The bigger dividends, however, may be coming down the road.
"You're getting a very young player that has the potential to really develop and grow into a major talent," said Phil Savage, the former NFL general manager who has seen every one of Clinton-Dix's games in his role as analyst on Alabama's radio broadcasts.
"He's only a third-year junior. He can add weight, he can add some girth to his body. He's got excellent range, he's got ball skills, he will tackle. I would think that for what they needed in the draft, for him to be available at 21, if you fast forward a year from now, if he had stayed in school, I'd venture to say that he would have been a top-15 pick next year. I think there's a high degree of upside with HaHa."
Clinton-Dix, who turned 21 in December, is the youngest of the four first-round safeties. The others who were on the board when Green Bay was on the clock at No. 21 — Washington State's Deone Bucannon and Northern Illinois' Jimmie Ward — played at the Senior Bowl. Savage is the Senior Bowl's executive director, so saw them in person and extensively on tape.
With that unique perspective, Savage said the Packers made the right choice.
Again, it was based on tomorrow as much as today.
"I would say, based on the potential that he brings to the table, he's got more out in front of him than the other safeties in terms of projecting him forward a year or two from now," Savage said. "Deone Bucannon was in our game, Jimmie Ward is from Mobile and was in our game, so I don't want to discount their abilities, but I think HaHa was the most complete package, especially if you project him a year or two from now."
One reason why Clinton-Dix was the fit at No. 21 is how he fits in Green Bay's defense. Defensive coordinator Dom Capers prefers to play his safeties interchangeably. Clinton-Dix provides that type of versatility to form a quality tandem with Morgan Burnett. Bucannon, who is more of an in-the-box safety, made sense for Arizona at No. 27 opposite Tyrann Mathieu. Ward, who is more of a ballhawking centerfielder, made sense for San Francisco at No. 30 opposite Eric Reid.
"I think it's easier to take a safety that can be a centerfielder and have him do some run-support things than have a strong safety type and try to make him into a range safety," Savage said. "(Clinton-Dix) can absolutely do both. They essentially played him high and low at Alabama, so he's got some cover ability in the slot, as a nickel, as a dime. He's a good prospect for the era of football that we're in right now."
It's that versatility that stood out to Packers safeties coach Darren Perry.
"You want versatile guys, and that's what we look for, but I think you still have to have the base fundamentals, and you've got to have guys that are smart, tough, can tackle," Perry said after the Packers picked Clinton-Dix. "Then when the opportunity presents itself to go get the football, they've got to be able to do that, and that's what we look for."
Clinton-Dix, the nation's top-ranked safety coming out of high school, was one of seven true freshmen to letter for Alabama in 2011. In 2012, he replaced Mark Barron — Tampa Bay's first-round draft pick — and had a breakout season with five interceptions. In 2013, his production dropped off to two interceptions, due in part to a two-game suspension to start the season and a late-season knee injury.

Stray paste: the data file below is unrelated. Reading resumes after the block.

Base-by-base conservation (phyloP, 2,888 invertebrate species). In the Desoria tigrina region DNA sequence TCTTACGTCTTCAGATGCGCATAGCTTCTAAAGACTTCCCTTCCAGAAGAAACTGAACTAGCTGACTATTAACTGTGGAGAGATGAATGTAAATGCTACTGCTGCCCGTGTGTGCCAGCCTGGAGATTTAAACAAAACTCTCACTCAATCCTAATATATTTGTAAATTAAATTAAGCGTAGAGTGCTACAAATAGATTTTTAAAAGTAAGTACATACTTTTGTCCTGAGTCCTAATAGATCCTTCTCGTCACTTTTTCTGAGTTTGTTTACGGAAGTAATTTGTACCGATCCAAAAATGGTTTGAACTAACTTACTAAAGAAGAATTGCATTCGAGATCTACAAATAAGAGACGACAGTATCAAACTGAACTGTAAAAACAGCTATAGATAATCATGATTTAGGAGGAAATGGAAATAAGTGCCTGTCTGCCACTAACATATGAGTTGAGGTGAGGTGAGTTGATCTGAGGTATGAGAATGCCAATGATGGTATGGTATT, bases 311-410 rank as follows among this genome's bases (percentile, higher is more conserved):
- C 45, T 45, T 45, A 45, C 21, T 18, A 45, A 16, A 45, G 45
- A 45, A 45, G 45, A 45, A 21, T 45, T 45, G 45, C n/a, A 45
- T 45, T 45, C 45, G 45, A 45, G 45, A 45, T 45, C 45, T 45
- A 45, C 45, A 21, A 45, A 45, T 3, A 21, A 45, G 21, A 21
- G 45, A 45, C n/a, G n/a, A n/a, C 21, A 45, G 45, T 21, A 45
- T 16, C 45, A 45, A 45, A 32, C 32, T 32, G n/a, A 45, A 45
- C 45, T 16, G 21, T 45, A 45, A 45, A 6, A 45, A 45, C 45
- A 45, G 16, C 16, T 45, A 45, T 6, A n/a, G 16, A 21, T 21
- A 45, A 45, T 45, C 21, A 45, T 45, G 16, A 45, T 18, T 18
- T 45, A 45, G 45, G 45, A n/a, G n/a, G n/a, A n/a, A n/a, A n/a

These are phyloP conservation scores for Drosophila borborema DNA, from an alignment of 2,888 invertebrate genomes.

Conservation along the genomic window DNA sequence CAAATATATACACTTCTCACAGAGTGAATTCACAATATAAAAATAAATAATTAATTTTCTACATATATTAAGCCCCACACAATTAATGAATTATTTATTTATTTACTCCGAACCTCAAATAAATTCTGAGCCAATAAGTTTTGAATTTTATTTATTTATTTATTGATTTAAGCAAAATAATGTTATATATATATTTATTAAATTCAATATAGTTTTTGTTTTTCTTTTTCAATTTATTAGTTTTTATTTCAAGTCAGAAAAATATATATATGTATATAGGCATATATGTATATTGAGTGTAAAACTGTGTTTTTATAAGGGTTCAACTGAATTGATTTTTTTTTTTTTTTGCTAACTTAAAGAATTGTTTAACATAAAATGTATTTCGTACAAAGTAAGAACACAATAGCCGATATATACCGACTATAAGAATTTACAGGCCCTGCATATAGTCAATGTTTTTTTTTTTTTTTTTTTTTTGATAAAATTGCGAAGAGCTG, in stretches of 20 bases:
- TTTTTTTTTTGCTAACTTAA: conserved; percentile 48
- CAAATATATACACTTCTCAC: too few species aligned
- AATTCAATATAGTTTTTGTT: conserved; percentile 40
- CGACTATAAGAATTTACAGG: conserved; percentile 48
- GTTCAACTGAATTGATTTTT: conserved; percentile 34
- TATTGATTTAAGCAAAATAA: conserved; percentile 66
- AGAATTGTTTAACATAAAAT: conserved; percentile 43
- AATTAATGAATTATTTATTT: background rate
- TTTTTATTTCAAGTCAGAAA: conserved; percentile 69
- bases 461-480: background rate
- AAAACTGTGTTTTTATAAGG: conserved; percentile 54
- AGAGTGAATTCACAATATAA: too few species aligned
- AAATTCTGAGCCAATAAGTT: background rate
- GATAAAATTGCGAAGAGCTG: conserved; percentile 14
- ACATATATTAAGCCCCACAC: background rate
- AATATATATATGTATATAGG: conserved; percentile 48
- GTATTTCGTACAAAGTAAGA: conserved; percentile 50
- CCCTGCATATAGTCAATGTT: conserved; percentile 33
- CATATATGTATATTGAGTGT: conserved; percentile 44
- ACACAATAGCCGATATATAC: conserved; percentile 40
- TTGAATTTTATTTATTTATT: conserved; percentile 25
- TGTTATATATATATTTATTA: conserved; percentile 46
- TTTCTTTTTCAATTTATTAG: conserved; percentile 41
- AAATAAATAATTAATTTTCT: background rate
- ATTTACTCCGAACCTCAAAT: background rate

He might have been in school for only three years and started for two seasons, but Clinton-Dix should be ready from a mental standpoint. Alabama coach Nick Saban is renowned for running a system that's as advanced as any run in the NFL. That should speed up Clinton-Dix's learning curve.
"That was one of things that impressed Coach Capers and myself at the Combine because you get a chance to talk some football with the guys before they work out and just getting a feel for where he was mentally — what he was asked to do in terms of being a communicator and making the calls back there," Perry said. "We felt really good about that, and you expect that from the guys that come out of the University of Alabama. Nick, he's got his hand on that secondary and they play a lot of variation of coverages back there, and he's been exposed to a lot."
Savage, too, saw Clinton-Dix as an NFL-ready performer from a mental standpoint, both in terms of the playbook and seeing the action unfold in front of him.
"I think he was good," Savage said. "The thing about playing at Alabama, you're really in a pro-style system with a lot of the same terminology and verbiage. He came in as a highly recruited freshman and he got out on the field some and basically started the last two years. I think his communication skills and those sorts of things really grew when he was in Tuscaloosa. I never saw him as a guy who struggled instinctually. I thought he was a good player from that standpoint. He is a natural player from that standpoint."
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Bill Huber is publisher of Packer Report magazine and PackerReport.com and has written for Packer Report since 1997. E-mail him at firstname.lastname@example.org, or leave him a question in Packer Report's subscribers-only Packers Pro Club forum. Find Bill on Twitter at twitter.com/PackerReport.